House Armed Services Committee votes no gay marriage on military bases
Hours after President Barack Obama became the first president to endorse same-sex marriage, the House Armed Service Committee voted to approve a measure banning it on US military bases.
The Republican-led amendment -- approved Wednesday -- bars "marriage or marriage-like ceremonies" from taking place on military bases, according to the Daily News.
Approved by 37 Republicans and 24 Democrats, the measure will be included in the fiscal 2013 defense authorization bill.
It is projected to reach the full House later this month, the Daily News said.
House Republicans also voted Wednesday night to bar the Justice Department from using federal funds to oppose the Defense of Marriage Act, The Washington Post reported.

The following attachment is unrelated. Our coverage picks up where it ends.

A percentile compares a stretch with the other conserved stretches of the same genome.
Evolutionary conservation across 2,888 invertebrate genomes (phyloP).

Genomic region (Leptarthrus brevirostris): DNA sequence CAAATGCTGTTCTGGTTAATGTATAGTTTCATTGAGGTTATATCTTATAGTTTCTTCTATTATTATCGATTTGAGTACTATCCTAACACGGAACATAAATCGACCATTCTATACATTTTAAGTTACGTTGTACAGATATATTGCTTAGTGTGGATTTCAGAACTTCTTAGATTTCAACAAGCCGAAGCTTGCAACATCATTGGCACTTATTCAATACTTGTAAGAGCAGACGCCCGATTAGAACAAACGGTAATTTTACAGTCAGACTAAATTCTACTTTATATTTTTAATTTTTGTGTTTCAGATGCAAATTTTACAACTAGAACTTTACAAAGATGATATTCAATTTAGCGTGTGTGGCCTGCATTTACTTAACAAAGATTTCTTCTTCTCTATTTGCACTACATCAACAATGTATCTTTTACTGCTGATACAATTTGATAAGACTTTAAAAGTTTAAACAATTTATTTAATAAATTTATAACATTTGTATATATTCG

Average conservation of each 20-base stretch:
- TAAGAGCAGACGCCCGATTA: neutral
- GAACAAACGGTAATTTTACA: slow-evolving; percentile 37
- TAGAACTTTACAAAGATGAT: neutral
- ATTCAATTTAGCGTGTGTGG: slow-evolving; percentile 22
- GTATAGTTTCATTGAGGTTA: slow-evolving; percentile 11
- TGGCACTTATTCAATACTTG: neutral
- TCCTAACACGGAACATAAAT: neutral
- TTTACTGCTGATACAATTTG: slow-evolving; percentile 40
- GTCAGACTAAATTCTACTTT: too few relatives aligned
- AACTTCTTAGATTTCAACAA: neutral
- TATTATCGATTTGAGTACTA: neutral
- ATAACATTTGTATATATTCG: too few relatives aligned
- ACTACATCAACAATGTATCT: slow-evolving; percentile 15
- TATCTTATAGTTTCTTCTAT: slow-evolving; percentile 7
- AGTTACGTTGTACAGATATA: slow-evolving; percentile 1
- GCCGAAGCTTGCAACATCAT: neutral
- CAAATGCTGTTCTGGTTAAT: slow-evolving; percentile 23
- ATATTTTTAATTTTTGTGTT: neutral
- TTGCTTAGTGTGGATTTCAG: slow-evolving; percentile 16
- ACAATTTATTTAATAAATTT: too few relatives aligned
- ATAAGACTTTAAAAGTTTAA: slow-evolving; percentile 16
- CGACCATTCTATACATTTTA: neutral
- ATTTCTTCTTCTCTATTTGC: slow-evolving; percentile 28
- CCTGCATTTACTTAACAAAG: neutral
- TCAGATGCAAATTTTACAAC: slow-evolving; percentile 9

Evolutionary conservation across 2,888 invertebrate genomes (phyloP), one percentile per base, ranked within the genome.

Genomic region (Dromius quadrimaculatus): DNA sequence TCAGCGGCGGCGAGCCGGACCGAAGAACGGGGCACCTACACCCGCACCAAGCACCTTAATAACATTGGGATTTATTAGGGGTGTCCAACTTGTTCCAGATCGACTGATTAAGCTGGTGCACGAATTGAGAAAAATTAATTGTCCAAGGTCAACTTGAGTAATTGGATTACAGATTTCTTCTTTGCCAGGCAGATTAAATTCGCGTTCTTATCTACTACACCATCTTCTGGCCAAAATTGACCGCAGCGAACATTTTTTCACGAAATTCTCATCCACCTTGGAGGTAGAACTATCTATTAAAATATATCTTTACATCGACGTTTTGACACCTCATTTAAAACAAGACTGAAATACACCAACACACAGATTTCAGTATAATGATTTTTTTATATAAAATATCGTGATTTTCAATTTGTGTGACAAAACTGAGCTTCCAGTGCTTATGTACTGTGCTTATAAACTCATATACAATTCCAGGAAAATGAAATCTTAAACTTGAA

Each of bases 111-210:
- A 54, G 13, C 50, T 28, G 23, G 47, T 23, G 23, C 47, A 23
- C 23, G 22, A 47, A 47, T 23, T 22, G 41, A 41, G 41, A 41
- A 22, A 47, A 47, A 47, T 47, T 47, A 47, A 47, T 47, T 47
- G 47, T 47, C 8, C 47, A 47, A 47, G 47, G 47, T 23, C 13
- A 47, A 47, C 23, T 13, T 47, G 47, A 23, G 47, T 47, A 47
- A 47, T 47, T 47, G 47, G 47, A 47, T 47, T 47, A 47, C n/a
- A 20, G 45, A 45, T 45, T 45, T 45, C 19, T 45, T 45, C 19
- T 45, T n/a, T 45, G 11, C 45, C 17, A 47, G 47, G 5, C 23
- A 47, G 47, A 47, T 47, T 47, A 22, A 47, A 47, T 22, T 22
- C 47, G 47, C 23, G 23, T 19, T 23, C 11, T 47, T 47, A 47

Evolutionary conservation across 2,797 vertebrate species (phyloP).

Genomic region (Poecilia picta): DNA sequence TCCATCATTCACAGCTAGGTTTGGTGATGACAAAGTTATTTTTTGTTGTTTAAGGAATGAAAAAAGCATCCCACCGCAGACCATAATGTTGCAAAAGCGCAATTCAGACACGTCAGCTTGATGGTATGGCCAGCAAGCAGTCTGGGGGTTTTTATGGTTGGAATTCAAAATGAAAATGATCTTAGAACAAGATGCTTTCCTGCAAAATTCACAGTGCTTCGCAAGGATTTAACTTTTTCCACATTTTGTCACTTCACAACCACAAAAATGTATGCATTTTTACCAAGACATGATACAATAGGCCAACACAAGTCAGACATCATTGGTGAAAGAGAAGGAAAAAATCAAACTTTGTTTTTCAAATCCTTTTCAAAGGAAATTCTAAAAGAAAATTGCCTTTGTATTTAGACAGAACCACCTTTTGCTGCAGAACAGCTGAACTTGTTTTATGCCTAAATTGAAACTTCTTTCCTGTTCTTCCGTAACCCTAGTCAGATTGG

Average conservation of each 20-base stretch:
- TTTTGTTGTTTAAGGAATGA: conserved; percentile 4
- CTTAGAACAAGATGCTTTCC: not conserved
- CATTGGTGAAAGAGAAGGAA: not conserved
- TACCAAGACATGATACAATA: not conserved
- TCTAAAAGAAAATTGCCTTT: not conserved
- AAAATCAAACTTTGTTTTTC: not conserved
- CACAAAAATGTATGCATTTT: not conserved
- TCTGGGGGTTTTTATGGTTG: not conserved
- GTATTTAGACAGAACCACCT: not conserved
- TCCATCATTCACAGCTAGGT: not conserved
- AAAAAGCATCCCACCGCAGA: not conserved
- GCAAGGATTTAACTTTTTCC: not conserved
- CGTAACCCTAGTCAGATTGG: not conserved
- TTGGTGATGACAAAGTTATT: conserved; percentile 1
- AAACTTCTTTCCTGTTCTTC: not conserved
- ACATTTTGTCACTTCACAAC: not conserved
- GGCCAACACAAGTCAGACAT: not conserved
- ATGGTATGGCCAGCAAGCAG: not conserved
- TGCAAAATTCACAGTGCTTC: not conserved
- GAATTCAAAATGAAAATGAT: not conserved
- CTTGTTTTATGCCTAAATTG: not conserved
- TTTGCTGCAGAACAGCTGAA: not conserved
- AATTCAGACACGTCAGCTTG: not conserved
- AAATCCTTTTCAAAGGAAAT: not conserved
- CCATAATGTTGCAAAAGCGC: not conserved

"On an historic day and in the dark of the night, House Republicans have voted to tie the hands of the Obama Administration with respect to their efforts to end discrimination against America's families," Drew Hammill, a spokesman for House Minority Leader Democrat Nancy Pelosi told the Post.
Todd Akin (R-Mo.) defended the amendment barring same-sex marriage on bases, saying the repeal of "Don't Ask, Don't Tell" has led to "stories of military chaplains facing censorship for their opposition to the liberal agenda."
"Chaplains and service members should not face recrimination or persecution in the military from standing strong on their religious beliefs in opposition to homosexuality," he told The Washington Post.
A major advocate for the repeal of DADT, the Servicemembers Legal Defense Network released a statement regarding the approval, saying the Pentagon "has already made it clear -- and appropriately so -- that decisions about the use of facilities should be made on a sexual orientation neutral basis."